Consumer Sentiment Rises Again, But So What?

The University of Michigan’s Consumer Sentiment Index rose again, according to the mid-March preliminary reading release March 17, and consumers’ assessment of the current economic situation reached its highest level since 2000. The Expectations Index also rose. But none of this seems to translate into much economic activity or consumer spending. Both overall retail sales and foodservice and drinking place sales fell in February, though only by 0.1% each. Still, the overall optimism should be generating more economic activity. So why isn’t it?

According to Richard Curtin, chief economist for UM’s Surveys of Consumers, part of the problem is a partisan divide among consumers. Democrats generally expect a recession while Republican voters foresee great times ahead. The uncertainty among a large percentage of consumers leads to cautious spending behavior, Curtin says. He sees little chance this situation will change soon.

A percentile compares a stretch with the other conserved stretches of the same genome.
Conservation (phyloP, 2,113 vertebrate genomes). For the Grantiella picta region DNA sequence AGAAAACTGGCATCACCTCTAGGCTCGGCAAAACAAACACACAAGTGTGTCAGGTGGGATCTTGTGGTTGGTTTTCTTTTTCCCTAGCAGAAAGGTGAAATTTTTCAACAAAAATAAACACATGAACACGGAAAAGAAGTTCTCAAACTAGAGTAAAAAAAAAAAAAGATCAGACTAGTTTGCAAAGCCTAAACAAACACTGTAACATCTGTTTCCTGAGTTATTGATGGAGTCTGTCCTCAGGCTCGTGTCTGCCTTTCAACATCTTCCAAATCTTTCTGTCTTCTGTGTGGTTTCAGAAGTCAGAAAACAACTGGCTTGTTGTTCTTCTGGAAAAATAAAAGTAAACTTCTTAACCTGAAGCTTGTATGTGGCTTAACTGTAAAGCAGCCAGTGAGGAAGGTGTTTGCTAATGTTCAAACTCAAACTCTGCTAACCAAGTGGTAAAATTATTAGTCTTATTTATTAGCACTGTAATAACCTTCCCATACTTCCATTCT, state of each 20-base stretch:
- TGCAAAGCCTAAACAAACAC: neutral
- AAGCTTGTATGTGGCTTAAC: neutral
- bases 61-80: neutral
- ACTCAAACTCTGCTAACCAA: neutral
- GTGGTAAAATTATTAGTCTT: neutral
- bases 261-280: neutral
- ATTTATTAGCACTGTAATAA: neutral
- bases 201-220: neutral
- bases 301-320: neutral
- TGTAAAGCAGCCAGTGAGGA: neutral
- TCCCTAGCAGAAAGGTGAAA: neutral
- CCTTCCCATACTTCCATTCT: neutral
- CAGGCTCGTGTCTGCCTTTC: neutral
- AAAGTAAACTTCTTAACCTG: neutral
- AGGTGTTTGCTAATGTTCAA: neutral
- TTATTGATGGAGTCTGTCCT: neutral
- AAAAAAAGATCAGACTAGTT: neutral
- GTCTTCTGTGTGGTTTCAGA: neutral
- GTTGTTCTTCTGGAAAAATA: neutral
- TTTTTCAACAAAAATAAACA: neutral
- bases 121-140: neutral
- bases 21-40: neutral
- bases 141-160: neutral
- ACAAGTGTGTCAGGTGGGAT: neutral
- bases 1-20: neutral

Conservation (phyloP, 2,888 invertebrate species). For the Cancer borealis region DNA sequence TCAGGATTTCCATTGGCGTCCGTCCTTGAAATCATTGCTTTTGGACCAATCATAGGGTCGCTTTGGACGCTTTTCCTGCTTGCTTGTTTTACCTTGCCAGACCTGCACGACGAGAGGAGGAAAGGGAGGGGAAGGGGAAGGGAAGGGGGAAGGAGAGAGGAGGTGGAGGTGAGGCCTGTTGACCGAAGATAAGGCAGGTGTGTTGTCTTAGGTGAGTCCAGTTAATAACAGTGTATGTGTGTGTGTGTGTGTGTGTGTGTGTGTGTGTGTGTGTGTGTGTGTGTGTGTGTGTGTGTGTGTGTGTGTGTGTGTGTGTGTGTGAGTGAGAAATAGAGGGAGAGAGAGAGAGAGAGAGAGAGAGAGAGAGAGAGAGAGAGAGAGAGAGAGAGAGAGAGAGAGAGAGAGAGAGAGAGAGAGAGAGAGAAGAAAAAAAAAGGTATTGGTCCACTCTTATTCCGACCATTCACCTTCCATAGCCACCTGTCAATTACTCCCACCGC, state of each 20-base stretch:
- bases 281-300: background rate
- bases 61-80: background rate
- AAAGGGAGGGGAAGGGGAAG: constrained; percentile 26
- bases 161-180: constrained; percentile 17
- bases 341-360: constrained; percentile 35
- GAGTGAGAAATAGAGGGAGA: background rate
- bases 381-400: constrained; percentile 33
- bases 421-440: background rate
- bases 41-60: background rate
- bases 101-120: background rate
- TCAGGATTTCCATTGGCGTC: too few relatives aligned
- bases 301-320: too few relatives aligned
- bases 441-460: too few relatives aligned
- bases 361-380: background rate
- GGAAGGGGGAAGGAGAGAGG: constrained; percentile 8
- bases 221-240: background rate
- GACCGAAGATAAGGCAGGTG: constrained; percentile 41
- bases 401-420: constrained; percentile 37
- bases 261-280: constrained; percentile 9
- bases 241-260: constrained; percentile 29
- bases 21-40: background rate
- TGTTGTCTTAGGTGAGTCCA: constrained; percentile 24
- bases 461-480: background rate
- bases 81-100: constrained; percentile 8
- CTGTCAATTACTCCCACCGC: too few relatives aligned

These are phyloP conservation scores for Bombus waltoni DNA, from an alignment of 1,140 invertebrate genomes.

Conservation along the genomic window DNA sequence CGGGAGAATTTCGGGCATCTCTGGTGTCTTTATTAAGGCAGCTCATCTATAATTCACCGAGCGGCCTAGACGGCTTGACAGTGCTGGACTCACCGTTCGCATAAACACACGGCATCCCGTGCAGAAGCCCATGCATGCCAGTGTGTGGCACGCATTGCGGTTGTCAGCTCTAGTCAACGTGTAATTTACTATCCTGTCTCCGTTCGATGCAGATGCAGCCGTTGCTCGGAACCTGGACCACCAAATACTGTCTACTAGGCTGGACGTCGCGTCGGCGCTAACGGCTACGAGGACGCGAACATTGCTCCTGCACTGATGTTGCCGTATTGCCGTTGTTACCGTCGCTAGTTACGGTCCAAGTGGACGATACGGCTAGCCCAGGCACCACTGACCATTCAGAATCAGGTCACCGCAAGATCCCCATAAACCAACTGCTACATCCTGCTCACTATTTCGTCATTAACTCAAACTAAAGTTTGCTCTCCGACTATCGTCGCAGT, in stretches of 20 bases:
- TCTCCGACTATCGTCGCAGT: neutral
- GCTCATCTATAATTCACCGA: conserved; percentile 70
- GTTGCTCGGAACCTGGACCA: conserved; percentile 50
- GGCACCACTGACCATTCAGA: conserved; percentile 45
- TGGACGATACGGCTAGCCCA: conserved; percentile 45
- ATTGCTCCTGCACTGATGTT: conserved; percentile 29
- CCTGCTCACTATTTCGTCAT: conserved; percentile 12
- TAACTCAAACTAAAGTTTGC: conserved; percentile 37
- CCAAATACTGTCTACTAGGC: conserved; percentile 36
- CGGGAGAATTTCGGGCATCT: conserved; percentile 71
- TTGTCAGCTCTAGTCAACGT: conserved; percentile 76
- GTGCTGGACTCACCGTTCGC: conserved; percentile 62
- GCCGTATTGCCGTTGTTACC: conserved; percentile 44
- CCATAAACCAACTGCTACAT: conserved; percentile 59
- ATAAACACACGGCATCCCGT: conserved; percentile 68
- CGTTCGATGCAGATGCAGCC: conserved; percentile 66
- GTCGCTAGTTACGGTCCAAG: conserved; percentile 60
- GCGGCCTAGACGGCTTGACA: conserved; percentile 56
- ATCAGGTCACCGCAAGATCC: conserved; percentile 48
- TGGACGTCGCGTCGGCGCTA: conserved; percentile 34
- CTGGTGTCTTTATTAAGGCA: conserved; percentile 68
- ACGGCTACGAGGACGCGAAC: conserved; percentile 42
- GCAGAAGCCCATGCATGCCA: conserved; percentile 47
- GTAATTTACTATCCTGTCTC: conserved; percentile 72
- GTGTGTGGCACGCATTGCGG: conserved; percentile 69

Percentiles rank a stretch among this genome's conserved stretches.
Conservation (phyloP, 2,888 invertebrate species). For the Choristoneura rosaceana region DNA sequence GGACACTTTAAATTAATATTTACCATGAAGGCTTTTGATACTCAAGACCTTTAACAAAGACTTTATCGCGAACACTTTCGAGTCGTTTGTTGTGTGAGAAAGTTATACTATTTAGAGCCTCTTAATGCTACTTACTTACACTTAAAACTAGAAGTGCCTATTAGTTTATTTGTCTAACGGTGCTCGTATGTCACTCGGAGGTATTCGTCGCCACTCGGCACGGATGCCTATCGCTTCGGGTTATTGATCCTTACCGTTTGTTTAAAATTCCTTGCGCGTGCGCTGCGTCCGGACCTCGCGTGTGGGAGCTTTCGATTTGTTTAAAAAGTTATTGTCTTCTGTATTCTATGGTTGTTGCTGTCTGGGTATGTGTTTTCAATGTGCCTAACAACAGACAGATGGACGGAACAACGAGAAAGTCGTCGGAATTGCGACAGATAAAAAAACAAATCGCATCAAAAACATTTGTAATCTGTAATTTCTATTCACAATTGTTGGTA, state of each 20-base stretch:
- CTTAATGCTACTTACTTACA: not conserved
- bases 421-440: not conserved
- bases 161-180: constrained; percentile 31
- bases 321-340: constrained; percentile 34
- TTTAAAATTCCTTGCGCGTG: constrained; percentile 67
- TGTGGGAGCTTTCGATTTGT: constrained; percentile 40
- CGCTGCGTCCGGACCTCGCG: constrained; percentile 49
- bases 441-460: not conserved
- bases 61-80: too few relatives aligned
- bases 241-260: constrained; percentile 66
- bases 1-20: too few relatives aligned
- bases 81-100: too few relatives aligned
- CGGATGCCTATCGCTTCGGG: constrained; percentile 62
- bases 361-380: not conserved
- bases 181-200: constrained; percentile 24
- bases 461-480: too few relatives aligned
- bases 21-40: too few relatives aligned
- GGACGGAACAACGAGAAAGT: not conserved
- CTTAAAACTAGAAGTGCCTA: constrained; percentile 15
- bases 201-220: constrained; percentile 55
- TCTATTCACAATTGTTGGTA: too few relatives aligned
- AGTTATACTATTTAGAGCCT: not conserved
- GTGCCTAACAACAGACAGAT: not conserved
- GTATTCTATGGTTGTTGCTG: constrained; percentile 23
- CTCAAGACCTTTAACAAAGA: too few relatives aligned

Meanwhile, gasoline prices at the national average for regular have held steady at between $2.28 and $2.30 a gallon for more than a month. They are running about 15 cents ahead of this time last year. Prices are expected to rise moderately during the coming months as refineries switch over to more expensive summer blends.

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